JpGU-AGU Joint Meeting 2017

Presentation information

[JJ] Oral

A (Atmospheric and Hydrospheric Sciences) » A-AS Atmospheric Sciences, Meteorology & Atmospheric Environment

[A-AS11] [JJ] Atmospheric Chemistry

Wed. May 24, 2017 10:45 AM - 12:15 PM 301B (International Conference Hall 3F)

convener:Hitoshi Irie(Center for Environmental Remote Sensing, Chiba University), Toshinobu Machida(National Institute for Environmental Studies), Hiroshi Tanimoto(National Institute for Environmental Studies), Yoko Iwamoto(Graduate School of Biosphere Science, Hiroshima University), Chairperson:Naga Oshima(Meteorological Research Institute), Chairperson:Hideki Nara(Global Carbon Cycle Research Section, Center for Global Environmental Research, National Institute for Environmental Studies)

11:30 AM - 11:45 AM

[AAS11-22] Long-term trend of springtime tropospheric ozone at Mt. Happo, Japan, 1998–2016

*Sachiko Okamoto1, Kohei Ikeda1, Hiroshi Tanimoto1 (1.National Institute for Environmental Studies)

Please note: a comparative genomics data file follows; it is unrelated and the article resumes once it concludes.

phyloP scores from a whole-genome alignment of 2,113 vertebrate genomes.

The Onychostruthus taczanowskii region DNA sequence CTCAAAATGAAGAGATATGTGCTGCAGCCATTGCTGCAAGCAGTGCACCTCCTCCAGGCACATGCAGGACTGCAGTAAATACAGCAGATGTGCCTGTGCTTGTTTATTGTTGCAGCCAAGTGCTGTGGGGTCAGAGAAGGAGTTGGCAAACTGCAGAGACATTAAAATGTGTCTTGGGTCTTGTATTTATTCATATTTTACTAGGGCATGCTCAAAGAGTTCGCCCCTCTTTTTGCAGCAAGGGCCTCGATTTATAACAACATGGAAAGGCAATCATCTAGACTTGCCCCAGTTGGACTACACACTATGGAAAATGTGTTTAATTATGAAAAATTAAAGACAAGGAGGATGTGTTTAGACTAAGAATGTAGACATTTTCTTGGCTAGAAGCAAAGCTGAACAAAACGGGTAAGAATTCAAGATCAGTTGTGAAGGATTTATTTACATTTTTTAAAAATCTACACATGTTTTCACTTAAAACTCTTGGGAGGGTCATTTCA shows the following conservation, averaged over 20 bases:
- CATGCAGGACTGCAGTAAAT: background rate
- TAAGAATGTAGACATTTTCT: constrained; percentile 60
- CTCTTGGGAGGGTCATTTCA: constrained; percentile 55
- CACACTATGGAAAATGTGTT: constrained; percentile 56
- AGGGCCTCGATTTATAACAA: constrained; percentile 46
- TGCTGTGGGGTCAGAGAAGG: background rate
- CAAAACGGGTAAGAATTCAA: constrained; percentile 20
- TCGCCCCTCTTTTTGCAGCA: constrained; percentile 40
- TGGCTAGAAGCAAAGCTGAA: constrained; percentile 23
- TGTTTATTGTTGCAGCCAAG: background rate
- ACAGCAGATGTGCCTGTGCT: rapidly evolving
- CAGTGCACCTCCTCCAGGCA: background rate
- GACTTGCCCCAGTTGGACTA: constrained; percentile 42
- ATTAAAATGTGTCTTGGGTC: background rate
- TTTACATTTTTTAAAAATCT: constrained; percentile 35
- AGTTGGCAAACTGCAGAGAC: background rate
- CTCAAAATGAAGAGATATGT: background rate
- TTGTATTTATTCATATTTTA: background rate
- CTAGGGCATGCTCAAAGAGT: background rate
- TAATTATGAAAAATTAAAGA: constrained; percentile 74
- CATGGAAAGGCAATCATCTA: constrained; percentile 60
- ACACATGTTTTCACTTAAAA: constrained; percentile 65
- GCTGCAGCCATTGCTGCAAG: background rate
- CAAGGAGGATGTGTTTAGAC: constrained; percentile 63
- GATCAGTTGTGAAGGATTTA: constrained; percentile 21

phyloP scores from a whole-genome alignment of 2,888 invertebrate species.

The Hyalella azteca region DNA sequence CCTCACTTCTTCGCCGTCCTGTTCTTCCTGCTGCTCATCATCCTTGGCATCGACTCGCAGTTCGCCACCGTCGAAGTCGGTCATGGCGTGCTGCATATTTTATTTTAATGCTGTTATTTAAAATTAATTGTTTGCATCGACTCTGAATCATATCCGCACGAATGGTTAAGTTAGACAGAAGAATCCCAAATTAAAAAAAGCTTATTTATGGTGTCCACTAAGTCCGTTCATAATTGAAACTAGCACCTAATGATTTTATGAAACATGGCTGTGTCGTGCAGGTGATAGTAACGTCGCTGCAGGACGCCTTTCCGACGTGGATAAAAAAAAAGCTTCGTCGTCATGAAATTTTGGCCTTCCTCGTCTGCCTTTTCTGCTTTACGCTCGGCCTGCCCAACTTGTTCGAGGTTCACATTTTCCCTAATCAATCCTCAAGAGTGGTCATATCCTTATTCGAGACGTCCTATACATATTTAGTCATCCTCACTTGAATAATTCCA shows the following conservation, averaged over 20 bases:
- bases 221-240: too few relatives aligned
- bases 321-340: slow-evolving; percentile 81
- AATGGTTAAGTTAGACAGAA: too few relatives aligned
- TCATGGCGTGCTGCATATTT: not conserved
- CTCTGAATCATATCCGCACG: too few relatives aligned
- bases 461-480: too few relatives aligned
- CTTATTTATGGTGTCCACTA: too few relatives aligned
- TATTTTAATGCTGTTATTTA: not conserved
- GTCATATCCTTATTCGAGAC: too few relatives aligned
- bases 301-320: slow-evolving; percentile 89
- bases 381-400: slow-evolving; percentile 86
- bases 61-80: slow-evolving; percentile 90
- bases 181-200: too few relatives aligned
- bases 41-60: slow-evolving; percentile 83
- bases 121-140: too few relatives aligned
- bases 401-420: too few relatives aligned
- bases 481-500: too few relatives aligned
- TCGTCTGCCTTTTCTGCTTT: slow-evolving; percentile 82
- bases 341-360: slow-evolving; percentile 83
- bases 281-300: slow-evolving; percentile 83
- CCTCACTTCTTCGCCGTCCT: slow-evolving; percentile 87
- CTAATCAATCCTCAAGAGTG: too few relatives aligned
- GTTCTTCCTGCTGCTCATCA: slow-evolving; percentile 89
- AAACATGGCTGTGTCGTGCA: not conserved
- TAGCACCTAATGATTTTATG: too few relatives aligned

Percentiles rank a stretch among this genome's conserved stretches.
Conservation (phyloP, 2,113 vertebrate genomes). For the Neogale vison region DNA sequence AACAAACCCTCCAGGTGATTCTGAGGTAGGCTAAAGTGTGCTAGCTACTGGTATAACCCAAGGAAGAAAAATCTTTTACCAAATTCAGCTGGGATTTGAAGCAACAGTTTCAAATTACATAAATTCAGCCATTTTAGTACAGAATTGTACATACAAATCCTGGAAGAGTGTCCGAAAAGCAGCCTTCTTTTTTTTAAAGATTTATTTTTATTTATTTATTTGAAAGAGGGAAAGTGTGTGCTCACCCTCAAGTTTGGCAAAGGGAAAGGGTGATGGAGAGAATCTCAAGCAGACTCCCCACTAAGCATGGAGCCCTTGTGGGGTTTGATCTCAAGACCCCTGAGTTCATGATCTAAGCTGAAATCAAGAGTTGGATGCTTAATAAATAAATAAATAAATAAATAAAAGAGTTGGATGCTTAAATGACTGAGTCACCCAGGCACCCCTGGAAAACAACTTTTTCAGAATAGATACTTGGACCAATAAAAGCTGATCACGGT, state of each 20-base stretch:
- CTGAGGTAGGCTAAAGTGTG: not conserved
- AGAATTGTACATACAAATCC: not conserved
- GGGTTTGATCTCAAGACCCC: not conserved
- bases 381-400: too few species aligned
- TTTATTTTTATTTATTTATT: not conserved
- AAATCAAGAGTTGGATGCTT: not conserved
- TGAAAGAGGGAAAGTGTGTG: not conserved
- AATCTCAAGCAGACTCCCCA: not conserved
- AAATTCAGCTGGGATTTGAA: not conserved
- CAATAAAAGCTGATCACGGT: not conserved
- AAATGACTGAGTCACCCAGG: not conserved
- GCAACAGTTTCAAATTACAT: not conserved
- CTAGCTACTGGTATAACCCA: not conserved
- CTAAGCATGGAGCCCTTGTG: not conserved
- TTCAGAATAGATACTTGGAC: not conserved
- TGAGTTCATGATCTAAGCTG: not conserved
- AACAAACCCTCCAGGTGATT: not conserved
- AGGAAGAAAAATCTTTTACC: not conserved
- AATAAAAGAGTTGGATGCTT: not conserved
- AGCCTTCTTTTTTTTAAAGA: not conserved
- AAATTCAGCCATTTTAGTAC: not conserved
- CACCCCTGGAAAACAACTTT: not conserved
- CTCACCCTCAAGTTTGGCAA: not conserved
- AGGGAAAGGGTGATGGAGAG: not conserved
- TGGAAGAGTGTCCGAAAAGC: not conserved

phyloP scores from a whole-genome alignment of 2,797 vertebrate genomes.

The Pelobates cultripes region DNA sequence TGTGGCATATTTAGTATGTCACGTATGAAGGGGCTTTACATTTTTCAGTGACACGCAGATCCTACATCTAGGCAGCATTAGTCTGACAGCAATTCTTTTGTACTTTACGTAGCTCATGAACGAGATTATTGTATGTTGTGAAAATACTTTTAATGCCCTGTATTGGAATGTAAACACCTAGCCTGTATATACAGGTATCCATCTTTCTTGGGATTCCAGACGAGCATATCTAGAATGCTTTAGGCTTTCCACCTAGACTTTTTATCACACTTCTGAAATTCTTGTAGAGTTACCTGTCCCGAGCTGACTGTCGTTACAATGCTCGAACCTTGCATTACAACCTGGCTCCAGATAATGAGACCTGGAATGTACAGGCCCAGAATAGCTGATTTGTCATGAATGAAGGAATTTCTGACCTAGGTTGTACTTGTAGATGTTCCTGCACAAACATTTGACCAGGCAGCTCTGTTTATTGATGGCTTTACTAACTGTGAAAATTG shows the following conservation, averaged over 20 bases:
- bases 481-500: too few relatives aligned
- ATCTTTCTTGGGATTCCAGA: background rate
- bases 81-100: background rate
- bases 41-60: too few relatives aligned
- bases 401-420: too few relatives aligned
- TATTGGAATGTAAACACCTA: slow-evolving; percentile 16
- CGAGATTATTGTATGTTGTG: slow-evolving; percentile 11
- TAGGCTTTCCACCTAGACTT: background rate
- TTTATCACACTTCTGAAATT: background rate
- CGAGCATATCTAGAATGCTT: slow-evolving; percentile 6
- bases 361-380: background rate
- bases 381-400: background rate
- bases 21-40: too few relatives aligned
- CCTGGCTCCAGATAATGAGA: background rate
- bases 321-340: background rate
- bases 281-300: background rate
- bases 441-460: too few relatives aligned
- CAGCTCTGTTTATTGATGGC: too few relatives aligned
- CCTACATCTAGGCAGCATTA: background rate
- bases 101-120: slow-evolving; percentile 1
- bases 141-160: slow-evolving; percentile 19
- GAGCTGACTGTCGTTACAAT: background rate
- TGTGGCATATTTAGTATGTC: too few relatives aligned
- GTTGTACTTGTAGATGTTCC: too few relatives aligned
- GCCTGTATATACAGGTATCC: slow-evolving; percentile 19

Tropospheric ozone is one of the most important trace gases in the Earth’s atmosphere because it plays a central role in global warming, oxidizing capacity of the troposphere, and air quality at local, regional and global scales. During the past decades the emissions of pollutants from East Asia have been rapidly increasing. In particular China is the largest and dominant contributor to the Asian emissions. However, recent several studies based on the analysis of satellite tropospheric nitrogen dioxides data inferred possible peaking out of nitrogen oxides emissions in China. Along with the emissions, climate plays an important role in controlling the variations in tropospheric ozone. Some studies suggested that interannual to decadal climatic variations modulate the airflow from polluted regions. We revisited and updated the long-term trend of tropospheric ozone at Mt. Happo, Japan, based on continuous measurements for the period from 1998 to 2016. We focused on the springtime ozone concentration and possible influences by the continental outflow from East Asia. Since 1998 the springtime ozone concentration has shown a large increase until 2007, very likely caused by the increase in the emissions of ozone precursors associated with economic growth in eastern China, as evidenced from satellite observations of nitrogen dioxides. After the monotonic increase until 2007, the ozone level has been flattened associated with substantial drops in 2008 and 2012. And the recent ozone levels have been sustained until 2016. We concluded that two decreases were induced by two different factors. One is the decrease of contribution from central eastern China because of the changes in meteorological fields. When the anomaly of pressure over the Pacific Ocean east of Japan decreases and the anomaly surrounding the Tibetan Plateau increases, polluted air masses from central eastern China tend to be transported to Mt. Happo by the strong westerly component. The other factor is the decrease in emissions of ozone precursors from eastern China, which is the phenomenon observed by satellite.